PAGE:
Point Pl= the location of minimum x-coordinate (xmm.) Point P2= the location of minimum y- coordinate. At leading edge side (ymnl) Point P3 = the location of maximum y-coordinate. On suction face (ymxl) Point P4= the location of maximum y-coordinate. On pressure face (ymx2)
Point P5= the location of maximum x-coordinate (xmx)
Point P6= the location of minimum y-coordinate. At trailing edge side (ymn2)
Point P7= the location of center of gravity. x=0, y=0.0
Base chord = xmy-xmn=100 (reference)
The date file containing a series of 6 base profiles (Fig. 3 and 4) is designated as cl00lr. The file consists of 6 sets of profile each with 91 points on each of the two surfaces; suction and pressure surfaces. The file cl00-lr contains first the profile with higher camber followed by profiles with lower camber.
Bach of the base profiles has base chord length as 100 units. The coordinates can be scaled up or down as per the need. The center of all porfile area lies at point (0.0,0.0). The percentage ratio of maximum blade thickness to base chord varies approximately 18.3, 15.5, 12.8. 10.2, 7.9 and 7.7 from first to last line. Fig 2B provides the coordinates of 6 typical points of each of the 6 profiles.
A typical view of 3D blade using profiles of cl00lr for a sample set of stagger angle and chord is shown in Fig. 5.
Analysis based on two-dimensional (2D) Computational Fluid Dynamics
(CFD): The initial setting angle for this base profile is y,tag *90.0 deg. Each of the 6 base profiles staggered to values desired for 3D blade formation is analyzed for a set of
pitch/chord ratio at transonic Mach on M2 =0.9. The aerodynamic performance is computed by a 2D CFD (Computational Fluid Dynamic) solver and database is created in the form of aerodynamic characteristics (namograms).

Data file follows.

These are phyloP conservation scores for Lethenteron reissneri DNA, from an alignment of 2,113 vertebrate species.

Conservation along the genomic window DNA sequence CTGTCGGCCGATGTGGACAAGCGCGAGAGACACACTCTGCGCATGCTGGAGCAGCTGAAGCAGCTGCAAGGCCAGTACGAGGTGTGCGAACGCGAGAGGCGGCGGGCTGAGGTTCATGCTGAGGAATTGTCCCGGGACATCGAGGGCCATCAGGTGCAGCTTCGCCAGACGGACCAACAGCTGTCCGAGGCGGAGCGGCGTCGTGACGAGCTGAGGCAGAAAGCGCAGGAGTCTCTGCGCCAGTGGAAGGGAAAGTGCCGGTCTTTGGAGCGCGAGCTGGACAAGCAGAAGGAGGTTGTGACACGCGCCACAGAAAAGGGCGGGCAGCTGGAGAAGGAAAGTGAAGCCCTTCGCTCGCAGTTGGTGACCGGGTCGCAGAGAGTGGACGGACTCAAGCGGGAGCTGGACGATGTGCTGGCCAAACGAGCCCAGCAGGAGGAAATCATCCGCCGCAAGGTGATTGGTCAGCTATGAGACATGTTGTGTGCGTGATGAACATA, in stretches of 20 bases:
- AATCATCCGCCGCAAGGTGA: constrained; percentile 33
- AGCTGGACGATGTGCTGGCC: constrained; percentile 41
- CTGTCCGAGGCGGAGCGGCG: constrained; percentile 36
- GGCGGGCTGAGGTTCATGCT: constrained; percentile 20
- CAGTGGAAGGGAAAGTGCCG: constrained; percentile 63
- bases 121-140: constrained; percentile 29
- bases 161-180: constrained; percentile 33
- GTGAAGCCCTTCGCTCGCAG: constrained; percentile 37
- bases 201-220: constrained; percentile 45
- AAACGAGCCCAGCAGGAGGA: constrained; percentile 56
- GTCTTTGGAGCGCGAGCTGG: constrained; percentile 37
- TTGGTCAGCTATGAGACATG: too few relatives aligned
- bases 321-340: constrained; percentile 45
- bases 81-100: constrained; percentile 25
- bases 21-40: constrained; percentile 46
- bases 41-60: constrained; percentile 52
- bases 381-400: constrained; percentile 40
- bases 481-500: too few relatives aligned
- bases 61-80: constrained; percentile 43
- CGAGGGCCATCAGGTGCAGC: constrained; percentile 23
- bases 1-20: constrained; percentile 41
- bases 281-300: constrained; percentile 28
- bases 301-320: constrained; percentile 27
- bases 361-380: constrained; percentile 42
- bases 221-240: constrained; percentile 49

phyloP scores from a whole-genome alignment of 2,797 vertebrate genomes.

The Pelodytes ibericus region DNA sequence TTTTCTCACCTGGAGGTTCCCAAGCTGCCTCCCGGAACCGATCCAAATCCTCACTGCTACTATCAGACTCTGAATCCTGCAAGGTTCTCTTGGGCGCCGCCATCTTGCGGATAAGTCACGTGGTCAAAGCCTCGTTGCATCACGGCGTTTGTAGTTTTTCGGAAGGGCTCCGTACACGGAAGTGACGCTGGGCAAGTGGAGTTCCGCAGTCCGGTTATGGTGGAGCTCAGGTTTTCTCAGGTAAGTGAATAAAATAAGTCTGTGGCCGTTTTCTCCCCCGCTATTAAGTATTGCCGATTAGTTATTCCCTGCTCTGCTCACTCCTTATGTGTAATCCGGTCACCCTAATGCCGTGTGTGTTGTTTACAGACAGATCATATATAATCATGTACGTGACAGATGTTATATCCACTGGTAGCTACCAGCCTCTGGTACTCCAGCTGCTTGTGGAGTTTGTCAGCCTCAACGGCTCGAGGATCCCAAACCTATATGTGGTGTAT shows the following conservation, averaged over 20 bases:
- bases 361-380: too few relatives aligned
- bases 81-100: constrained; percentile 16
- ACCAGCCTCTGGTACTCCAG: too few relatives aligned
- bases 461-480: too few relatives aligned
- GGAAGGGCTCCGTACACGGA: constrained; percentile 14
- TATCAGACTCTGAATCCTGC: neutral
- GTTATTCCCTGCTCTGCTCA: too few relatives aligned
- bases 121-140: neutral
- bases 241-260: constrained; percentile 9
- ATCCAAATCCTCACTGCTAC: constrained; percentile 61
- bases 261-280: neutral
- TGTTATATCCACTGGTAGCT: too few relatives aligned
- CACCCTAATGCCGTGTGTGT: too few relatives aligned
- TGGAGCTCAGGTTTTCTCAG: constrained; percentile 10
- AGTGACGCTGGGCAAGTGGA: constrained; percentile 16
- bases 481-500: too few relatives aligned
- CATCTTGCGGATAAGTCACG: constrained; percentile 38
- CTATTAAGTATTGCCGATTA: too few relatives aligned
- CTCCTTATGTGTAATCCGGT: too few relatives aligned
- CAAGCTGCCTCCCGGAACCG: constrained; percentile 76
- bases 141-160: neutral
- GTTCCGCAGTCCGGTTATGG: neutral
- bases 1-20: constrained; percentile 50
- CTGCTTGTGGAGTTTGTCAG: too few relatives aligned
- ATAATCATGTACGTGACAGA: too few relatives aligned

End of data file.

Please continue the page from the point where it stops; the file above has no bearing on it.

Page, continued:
Cascade performance of individual profiles is simulated by a CFD solver using air as fluid medium with the rat'o of specific heats k-14.
Energy loss coefficient zeta or ^ defined as
ζ =1 [ 1 -(p2/po2) _k-1.]/ 1 -(p2/po 1) k-1 |
where p2 is mass -averaged static pressure at the outlet, pol and po2 are
mass averaged stagnation pressure at the inlet and exit of the cascade.
Outlet flow angle (beta2ax) is computed as function of pitch/chord ratio and stagger angle (gamatg). Similarly energy loss efficient (zeta) is found as function of pitch/chord ratio and stagger angle (gamatg). Note : Beta2ax =-ß2,tag-90.0; Betalax= 90- ßl,tg, degree.
Figs 6 to 17 are the invented aerodynamic characteristics (nomograms) for 6
base profiles listed as cl00lr. The variants are as follows:
Profile 1: s/c=5-0.8; gamatg=65-75 deg; betalax=30; M2=0.9
Profile 2: s/c=0.5-0.8; gamatg=60-70 deg; betalax=30; M2=0.9
Profile 2: s/c=0.5-0.8 gamatg=60-70 deg; betalax=30; M2=0.9
Profile 4: s/c=0.6-0.9 gamatg=55-65 deg; betalax=30; M2=0.9
Profile 5: s/c=0.6-0.9 gamatg-40-50 deg; betalax=10; M2=0.9
Profile 6: s/c=0.8-l.l; gamatg-25-35 deg; betalax=10; M2=0.9
The effects of M2 is limited if M2=0.8-1.1; and effect of betalx is also limited if variation is about 10 degrees on either side of above quoted values. These results (nomograms) are useful for firsl level design, which can be improved by 3D CFD study. Some general interference from the nomograms are to be noted:
1. As gamatg increase, zeta decreases at fixed pitch/chord s/c.
2. As gamtrag iiHtfeases, beta2ax increase at fixed pitch/chord ratio s/c.
3. As s/c ratio increases, beta2ax increased at fixed gamatg
4. As s/c ratio increases, zeta decreases at fixed gamatg for profiles 1,2,3
5. As s/c ratio increases, zeta increases at fixed gamatg for profiles 4, 5, 6
6. Higher the profile camber, higher the loss; hence profile 1 has high zeta.
3D-Blade Design A number of 3D blade shapes can be designed knowing profile-wise stagger angle, which gives the desired outlet angle and loss; and also making use of profile-wise scaling factor to suit blade taper from hub to lip to suit steam flow path design. The profile rotation (stagger) as well as scaling is done with respect to center of